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Full text of "Alaskan glacier studies of the National Geographic Society in the Yakutat Bay, Prince William Sound and lower Copper River regions"

410                                 ALASKAN GLACIER STUDIES
the ice front did not advance completely across the river channel during the winter; but that it did advance all winter is proved by the breaking of the river ice, observed by the watchman at the bridge. The channel was 600 to 900 feet wide in October, 1910, and approximately 400 or 600 feet wide in June, 1911. During most of the intervening months the river was so low that a gravel bar separated the ice cliff from the river. Therefore, there was practically no loss of ice through undercutting and discharge of icebergs, and during the winter months there would be little loss from ablation. Yet the glacier did not advance completely across the river channel, as it would have done if it had been moving as much as 6^ feet a day, as was the case in the previous autumn. In fact, the rate during the winter was less than 2 feet a day.
Exactly how much the ice front did advance during the winter is not known. It was at least 200 to 400 feet and probably not much more. The river did not rise high enough to cover the gravel bar until sometime between June 6 and 9, 1911. Then the undercutting of the ice cliff by the river resulted in the beginning of rapid iceberg discharge, spoken of by people in Alaska as the "working" of the glacier. The ice cliff accordingly began to retreat and the width of river observed on June 17 had undoubtedly been increased by some retreat during the previous week. Even with this allowance it is evident that there had been a notable diminution of rate of advance during the winter of 1910-11. Judging by the incomplete data that we have, which at least give the approximate relative magnitudes of the motion, the middle of Childs Glacier was  moving at the rate of approximately 2 or 8 feet a day from 1906 to 1908, increasing to 5 or 6 feet a day in 1909, to at least SO or 40 feet a day in August, 1910, and at the height of the advance perhaps much more. The rate also decreased rapidly, being between 6 and 20 or more feet a day in October, 1910, and less than 2 feet a day in June, 1911.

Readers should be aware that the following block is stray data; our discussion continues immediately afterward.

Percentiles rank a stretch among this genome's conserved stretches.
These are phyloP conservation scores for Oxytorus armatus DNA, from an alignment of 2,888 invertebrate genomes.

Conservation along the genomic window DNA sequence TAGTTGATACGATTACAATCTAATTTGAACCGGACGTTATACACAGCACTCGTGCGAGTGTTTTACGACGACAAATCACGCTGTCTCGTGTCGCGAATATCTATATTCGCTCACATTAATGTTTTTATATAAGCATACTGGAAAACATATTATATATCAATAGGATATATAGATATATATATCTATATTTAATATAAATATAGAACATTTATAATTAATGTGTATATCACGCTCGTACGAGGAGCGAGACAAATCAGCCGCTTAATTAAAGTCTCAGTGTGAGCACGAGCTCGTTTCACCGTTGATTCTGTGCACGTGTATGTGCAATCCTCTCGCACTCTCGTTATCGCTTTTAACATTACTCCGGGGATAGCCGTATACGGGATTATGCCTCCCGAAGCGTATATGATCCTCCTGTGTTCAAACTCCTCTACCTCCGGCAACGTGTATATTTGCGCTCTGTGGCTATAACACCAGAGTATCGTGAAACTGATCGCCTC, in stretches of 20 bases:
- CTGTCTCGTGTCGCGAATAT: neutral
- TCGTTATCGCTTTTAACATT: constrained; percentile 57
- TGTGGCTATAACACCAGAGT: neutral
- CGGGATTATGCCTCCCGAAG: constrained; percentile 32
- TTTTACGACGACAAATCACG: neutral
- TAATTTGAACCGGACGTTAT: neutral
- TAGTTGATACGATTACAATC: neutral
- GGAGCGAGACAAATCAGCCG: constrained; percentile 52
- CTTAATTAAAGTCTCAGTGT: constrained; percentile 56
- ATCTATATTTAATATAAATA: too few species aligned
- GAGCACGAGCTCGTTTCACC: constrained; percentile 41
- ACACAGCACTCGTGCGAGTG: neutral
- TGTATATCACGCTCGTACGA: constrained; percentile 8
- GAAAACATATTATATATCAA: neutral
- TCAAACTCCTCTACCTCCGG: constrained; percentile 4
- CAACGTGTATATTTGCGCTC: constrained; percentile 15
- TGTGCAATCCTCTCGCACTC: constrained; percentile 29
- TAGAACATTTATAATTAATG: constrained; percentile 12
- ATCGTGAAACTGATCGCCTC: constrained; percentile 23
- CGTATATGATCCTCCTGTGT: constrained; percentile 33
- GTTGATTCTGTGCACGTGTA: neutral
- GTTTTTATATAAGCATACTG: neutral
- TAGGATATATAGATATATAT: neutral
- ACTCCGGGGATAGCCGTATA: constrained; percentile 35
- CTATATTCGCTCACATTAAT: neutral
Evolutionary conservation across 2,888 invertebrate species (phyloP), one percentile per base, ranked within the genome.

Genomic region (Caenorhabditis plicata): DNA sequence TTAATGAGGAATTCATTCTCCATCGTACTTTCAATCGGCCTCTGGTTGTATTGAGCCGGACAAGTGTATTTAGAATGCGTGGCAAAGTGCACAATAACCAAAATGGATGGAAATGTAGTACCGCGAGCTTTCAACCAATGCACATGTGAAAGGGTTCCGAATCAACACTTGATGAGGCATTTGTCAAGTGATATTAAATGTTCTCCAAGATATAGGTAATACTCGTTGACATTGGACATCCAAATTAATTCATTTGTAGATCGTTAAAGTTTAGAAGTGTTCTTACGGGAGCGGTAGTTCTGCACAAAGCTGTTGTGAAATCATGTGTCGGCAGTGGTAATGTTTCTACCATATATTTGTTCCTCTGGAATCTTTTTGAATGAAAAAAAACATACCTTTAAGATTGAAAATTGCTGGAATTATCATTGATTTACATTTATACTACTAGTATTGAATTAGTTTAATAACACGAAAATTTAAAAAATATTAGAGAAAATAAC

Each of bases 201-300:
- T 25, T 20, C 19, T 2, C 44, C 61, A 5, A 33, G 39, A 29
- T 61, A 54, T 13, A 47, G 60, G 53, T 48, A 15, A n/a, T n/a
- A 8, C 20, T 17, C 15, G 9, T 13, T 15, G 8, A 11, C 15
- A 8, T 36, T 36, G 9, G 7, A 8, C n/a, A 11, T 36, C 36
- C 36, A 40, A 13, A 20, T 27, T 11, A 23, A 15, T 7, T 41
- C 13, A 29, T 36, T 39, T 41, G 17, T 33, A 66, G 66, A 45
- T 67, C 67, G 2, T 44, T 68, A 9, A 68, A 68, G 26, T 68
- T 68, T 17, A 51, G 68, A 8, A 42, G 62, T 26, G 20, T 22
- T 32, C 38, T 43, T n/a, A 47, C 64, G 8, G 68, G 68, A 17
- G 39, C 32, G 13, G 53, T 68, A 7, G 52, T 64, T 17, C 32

Signs of the preceding summer's activity were still visible on the river bank opposite the middle of the glacier, and, pwing to a rapid rise of the river during the period of observation, the junior author was again able to witness the phenomenon of frequent and active iceberg discharge. The ice cliff was still so near that the waves occasionally rushed across the river and rose over the gravel bluff. Ice blocks of many tons in weight were left by the waves and stones of great size were hurled back among the trees, while some of the smaller shrubs were being uprooted by the waves. Several times these waves were seen to run up-stream from f to $ of a mile against the river current. Hundreds of salmon were washed out upon the bank of the river near the glacier. At the base of the ice cliff the water sometimes splashed 200 feet into the air, and air vibrations in connection with icebergs discharge shook a frame building  of a mile from the glacier vigorously, so that the writer was awakened from sleep several times during the night. As in 1910, iceberg discharge was more frequent in night than in the daytime. Yet, on the whole, the phenomena observed in 1911 were feeble compared with those of the previous year when the maximum advance was in progress.
The diminution of movement was also shown by the inactivity of the southern third of the glacier front. Some lateral spreading of the southern margin of the glacier occurred between August, 1910, and June, 1911, but that it had ceased for some time was indicated by the presence of a narrow strip of thin ablation moraine on the ice edge and by the fact that for some distance from the margin the crevasses in the glacier had nearly healed by ablation.